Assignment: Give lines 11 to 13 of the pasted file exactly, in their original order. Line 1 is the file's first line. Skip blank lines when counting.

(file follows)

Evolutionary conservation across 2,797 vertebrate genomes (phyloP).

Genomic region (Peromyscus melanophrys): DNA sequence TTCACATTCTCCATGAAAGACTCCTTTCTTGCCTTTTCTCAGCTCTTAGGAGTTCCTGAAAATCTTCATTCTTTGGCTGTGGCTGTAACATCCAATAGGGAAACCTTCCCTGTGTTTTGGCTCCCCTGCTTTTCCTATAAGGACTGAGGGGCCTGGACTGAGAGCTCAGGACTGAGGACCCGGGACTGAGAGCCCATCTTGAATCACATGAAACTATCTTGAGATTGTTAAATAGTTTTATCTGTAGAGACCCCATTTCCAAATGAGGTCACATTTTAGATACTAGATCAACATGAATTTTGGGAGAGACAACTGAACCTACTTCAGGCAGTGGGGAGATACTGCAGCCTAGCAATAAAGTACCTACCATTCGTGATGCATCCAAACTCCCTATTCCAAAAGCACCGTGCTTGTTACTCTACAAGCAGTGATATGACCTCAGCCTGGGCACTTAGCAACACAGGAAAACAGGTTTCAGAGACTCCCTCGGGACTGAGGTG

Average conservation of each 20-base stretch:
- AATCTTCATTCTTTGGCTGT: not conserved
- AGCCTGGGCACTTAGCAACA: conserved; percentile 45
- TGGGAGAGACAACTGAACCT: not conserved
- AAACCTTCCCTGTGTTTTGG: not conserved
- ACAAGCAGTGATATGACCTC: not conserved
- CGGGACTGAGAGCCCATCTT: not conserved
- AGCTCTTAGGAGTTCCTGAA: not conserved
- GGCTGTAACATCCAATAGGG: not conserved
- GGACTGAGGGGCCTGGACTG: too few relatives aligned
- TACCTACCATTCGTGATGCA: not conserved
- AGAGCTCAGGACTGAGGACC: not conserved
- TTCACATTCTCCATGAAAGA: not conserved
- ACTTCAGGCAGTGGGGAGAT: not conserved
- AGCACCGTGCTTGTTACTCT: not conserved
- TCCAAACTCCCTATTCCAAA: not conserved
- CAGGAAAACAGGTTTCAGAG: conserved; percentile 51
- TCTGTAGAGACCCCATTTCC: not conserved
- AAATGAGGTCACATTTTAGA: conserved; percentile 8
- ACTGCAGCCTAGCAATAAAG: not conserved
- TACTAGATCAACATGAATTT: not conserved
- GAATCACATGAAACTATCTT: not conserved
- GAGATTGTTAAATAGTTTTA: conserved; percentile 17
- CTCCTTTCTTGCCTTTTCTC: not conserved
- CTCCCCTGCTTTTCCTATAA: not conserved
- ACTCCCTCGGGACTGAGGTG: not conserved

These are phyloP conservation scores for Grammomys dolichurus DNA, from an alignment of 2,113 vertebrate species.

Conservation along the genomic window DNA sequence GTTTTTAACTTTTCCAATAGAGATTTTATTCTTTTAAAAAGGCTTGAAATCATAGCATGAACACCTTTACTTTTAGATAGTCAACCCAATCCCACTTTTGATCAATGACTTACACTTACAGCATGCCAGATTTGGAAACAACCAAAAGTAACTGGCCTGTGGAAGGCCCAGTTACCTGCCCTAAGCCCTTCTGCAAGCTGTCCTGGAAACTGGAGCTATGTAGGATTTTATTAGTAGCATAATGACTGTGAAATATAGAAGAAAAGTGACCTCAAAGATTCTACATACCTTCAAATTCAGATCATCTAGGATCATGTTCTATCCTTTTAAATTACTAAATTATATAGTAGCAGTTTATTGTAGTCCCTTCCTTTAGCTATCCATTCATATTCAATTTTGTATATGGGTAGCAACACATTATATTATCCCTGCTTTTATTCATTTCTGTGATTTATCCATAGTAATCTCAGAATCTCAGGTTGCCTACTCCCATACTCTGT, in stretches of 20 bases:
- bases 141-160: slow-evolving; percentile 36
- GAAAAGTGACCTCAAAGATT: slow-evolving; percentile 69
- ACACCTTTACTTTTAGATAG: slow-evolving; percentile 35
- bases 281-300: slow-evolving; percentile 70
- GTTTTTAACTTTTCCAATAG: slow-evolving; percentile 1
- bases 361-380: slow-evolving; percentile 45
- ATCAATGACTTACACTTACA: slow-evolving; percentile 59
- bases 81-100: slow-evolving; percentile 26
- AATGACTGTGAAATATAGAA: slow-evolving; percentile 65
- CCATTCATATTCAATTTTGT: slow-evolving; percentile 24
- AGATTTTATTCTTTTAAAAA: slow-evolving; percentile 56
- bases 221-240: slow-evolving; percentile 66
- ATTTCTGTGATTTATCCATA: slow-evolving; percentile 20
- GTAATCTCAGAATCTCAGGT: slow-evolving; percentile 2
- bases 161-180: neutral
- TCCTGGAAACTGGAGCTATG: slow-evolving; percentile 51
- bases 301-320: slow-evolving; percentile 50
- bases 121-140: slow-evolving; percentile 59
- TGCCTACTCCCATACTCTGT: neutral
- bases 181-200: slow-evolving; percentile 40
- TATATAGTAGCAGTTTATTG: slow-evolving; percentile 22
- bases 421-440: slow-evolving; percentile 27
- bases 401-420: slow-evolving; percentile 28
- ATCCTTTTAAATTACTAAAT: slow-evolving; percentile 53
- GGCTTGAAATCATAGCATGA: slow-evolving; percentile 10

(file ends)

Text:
- GGCTGTAACATCCAATAGGG: not conserved
- GGACTGAGGGGCCTGGACTG: too few relatives aligned
- TACCTACCATTCGTGATGCA: not conserved